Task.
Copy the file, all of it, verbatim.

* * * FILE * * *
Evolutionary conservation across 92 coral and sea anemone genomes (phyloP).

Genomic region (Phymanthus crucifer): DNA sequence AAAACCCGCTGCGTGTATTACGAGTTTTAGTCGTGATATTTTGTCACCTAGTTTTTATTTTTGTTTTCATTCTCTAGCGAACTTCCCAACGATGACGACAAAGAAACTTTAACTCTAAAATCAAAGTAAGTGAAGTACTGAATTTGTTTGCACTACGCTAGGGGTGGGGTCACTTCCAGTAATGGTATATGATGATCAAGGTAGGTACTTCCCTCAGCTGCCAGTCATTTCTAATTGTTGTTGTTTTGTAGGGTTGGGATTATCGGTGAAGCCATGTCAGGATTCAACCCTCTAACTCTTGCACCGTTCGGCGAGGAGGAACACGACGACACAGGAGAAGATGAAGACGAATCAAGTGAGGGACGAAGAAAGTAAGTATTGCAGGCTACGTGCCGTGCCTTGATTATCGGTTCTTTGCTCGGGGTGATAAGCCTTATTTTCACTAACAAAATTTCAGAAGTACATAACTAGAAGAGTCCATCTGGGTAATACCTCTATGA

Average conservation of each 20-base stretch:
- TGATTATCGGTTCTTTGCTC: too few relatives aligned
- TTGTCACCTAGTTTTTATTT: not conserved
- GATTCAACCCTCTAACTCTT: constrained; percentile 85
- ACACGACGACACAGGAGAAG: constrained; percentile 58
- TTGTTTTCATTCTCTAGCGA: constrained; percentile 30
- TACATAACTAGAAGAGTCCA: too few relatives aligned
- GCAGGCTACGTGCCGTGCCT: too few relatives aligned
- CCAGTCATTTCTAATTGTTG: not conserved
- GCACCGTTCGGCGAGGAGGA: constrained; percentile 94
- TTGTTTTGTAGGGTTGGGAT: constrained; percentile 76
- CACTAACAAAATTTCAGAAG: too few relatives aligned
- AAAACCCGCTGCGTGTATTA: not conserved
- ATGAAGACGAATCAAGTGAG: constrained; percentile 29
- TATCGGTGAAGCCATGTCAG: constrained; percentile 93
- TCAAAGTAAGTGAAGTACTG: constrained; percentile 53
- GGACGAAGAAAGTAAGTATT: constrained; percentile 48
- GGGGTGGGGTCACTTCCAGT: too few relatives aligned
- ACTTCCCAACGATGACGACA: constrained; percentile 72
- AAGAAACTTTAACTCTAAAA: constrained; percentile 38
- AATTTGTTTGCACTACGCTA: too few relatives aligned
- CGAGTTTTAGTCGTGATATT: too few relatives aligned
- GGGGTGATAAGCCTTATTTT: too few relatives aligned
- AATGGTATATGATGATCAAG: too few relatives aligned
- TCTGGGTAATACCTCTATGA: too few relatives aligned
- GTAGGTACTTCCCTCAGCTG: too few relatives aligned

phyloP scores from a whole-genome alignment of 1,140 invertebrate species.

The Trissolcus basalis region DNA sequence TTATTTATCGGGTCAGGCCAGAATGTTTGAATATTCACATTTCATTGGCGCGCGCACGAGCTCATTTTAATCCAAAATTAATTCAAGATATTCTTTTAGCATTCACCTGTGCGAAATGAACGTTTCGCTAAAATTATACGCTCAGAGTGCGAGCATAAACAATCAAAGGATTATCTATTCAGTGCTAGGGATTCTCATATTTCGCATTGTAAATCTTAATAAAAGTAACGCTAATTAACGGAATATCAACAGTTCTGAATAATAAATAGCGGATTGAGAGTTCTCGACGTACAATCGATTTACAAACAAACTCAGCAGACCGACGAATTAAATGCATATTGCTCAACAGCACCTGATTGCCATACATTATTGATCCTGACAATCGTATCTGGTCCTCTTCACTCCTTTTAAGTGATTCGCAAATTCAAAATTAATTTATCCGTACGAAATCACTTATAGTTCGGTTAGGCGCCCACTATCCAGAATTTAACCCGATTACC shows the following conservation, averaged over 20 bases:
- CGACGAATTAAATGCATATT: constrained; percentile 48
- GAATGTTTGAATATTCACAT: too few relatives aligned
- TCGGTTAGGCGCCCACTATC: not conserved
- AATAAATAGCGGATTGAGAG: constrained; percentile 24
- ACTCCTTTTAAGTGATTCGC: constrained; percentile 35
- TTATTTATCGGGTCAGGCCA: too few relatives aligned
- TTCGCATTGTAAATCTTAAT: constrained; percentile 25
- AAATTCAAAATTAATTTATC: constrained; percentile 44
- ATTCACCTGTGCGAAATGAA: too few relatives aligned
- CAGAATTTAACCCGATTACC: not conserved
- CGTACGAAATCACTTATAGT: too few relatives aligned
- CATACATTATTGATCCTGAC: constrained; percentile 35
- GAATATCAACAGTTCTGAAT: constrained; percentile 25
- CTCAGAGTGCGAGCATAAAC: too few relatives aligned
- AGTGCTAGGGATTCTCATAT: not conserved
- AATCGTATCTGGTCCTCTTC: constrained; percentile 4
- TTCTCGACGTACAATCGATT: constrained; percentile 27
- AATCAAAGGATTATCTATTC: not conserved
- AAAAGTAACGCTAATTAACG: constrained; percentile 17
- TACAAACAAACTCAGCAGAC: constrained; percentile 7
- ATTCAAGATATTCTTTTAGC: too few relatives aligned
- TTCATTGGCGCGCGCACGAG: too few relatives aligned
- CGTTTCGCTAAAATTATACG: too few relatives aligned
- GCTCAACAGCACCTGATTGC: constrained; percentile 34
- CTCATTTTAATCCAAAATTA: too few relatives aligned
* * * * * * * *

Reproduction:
Evolutionary conservation across 92 coral and sea anemone genomes (phyloP).

Genomic region (Phymanthus crucifer): DNA sequence AAAACCCGCTGCGTGTATTACGAGTTTTAGTCGTGATATTTTGTCACCTAGTTTTTATTTTTGTTTTCATTCTCTAGCGAACTTCCCAACGATGACGACAAAGAAACTTTAACTCTAAAATCAAAGTAAGTGAAGTACTGAATTTGTTTGCACTACGCTAGGGGTGGGGTCACTTCCAGTAATGGTATATGATGATCAAGGTAGGTACTTCCCTCAGCTGCCAGTCATTTCTAATTGTTGTTGTTTTGTAGGGTTGGGATTATCGGTGAAGCCATGTCAGGATTCAACCCTCTAACTCTTGCACCGTTCGGCGAGGAGGAACACGACGACACAGGAGAAGATGAAGACGAATCAAGTGAGGGACGAAGAAAGTAAGTATTGCAGGCTACGTGCCGTGCCTTGATTATCGGTTCTTTGCTCGGGGTGATAAGCCTTATTTTCACTAACAAAATTTCAGAAGTACATAACTAGAAGAGTCCATCTGGGTAATACCTCTATGA

Average conservation of each 20-base stretch:
- TGATTATCGGTTCTTTGCTC: too few relatives aligned
- TTGTCACCTAGTTTTTATTT: not conserved
- GATTCAACCCTCTAACTCTT: constrained; percentile 85
- ACACGACGACACAGGAGAAG: constrained; percentile 58
- TTGTTTTCATTCTCTAGCGA: constrained; percentile 30
- TACATAACTAGAAGAGTCCA: too few relatives aligned
- GCAGGCTACGTGCCGTGCCT: too few relatives aligned
- CCAGTCATTTCTAATTGTTG: not conserved
- GCACCGTTCGGCGAGGAGGA: constrained; percentile 94
- TTGTTTTGTAGGGTTGGGAT: constrained; percentile 76
- CACTAACAAAATTTCAGAAG: too few relatives aligned
- AAAACCCGCTGCGTGTATTA: not conserved
- ATGAAGACGAATCAAGTGAG: constrained; percentile 29
- TATCGGTGAAGCCATGTCAG: constrained; percentile 93
- TCAAAGTAAGTGAAGTACTG: constrained; percentile 53
- GGACGAAGAAAGTAAGTATT: constrained; percentile 48
- GGGGTGGGGTCACTTCCAGT: too few relatives aligned
- ACTTCCCAACGATGACGACA: constrained; percentile 72
- AAGAAACTTTAACTCTAAAA: constrained; percentile 38
- AATTTGTTTGCACTACGCTA: too few relatives aligned
- CGAGTTTTAGTCGTGATATT: too few relatives aligned
- GGGGTGATAAGCCTTATTTT: too few relatives aligned
- AATGGTATATGATGATCAAG: too few relatives aligned
- TCTGGGTAATACCTCTATGA: too few relatives aligned
- GTAGGTACTTCCCTCAGCTG: too few relatives aligned

phyloP scores from a whole-genome alignment of 1,140 invertebrate species.

The Trissolcus basalis region DNA sequence TTATTTATCGGGTCAGGCCAGAATGTTTGAATATTCACATTTCATTGGCGCGCGCACGAGCTCATTTTAATCCAAAATTAATTCAAGATATTCTTTTAGCATTCACCTGTGCGAAATGAACGTTTCGCTAAAATTATACGCTCAGAGTGCGAGCATAAACAATCAAAGGATTATCTATTCAGTGCTAGGGATTCTCATATTTCGCATTGTAAATCTTAATAAAAGTAACGCTAATTAACGGAATATCAACAGTTCTGAATAATAAATAGCGGATTGAGAGTTCTCGACGTACAATCGATTTACAAACAAACTCAGCAGACCGACGAATTAAATGCATATTGCTCAACAGCACCTGATTGCCATACATTATTGATCCTGACAATCGTATCTGGTCCTCTTCACTCCTTTTAAGTGATTCGCAAATTCAAAATTAATTTATCCGTACGAAATCACTTATAGTTCGGTTAGGCGCCCACTATCCAGAATTTAACCCGATTACC shows the following conservation, averaged over 20 bases:
- CGACGAATTAAATGCATATT: constrained; percentile 48
- GAATGTTTGAATATTCACAT: too few relatives aligned
- TCGGTTAGGCGCCCACTATC: not conserved
- AATAAATAGCGGATTGAGAG: constrained; percentile 24
- ACTCCTTTTAAGTGATTCGC: constrained; percentile 35
- TTATTTATCGGGTCAGGCCA: too few relatives aligned
- TTCGCATTGTAAATCTTAAT: constrained; percentile 25
- AAATTCAAAATTAATTTATC: constrained; percentile 44
- ATTCACCTGTGCGAAATGAA: too few relatives aligned
- CAGAATTTAACCCGATTACC: not conserved
- CGTACGAAATCACTTATAGT: too few relatives aligned
- CATACATTATTGATCCTGAC: constrained; percentile 35
- GAATATCAACAGTTCTGAAT: constrained; percentile 25
- CTCAGAGTGCGAGCATAAAC: too few relatives aligned
- AGTGCTAGGGATTCTCATAT: not conserved
- AATCGTATCTGGTCCTCTTC: constrained; percentile 4
- TTCTCGACGTACAATCGATT: constrained; percentile 27
- AATCAAAGGATTATCTATTC: not conserved
- AAAAGTAACGCTAATTAACG: constrained; percentile 17
- TACAAACAAACTCAGCAGAC: constrained; percentile 7
- ATTCAAGATATTCTTTTAGC: too few relatives aligned
- TTCATTGGCGCGCGCACGAG: too few relatives aligned
- CGTTTCGCTAAAATTATACG: too few relatives aligned
- GCTCAACAGCACCTGATTGC: constrained; percentile 34
- CTCATTTTAATCCAAAATTA: too few relatives aligned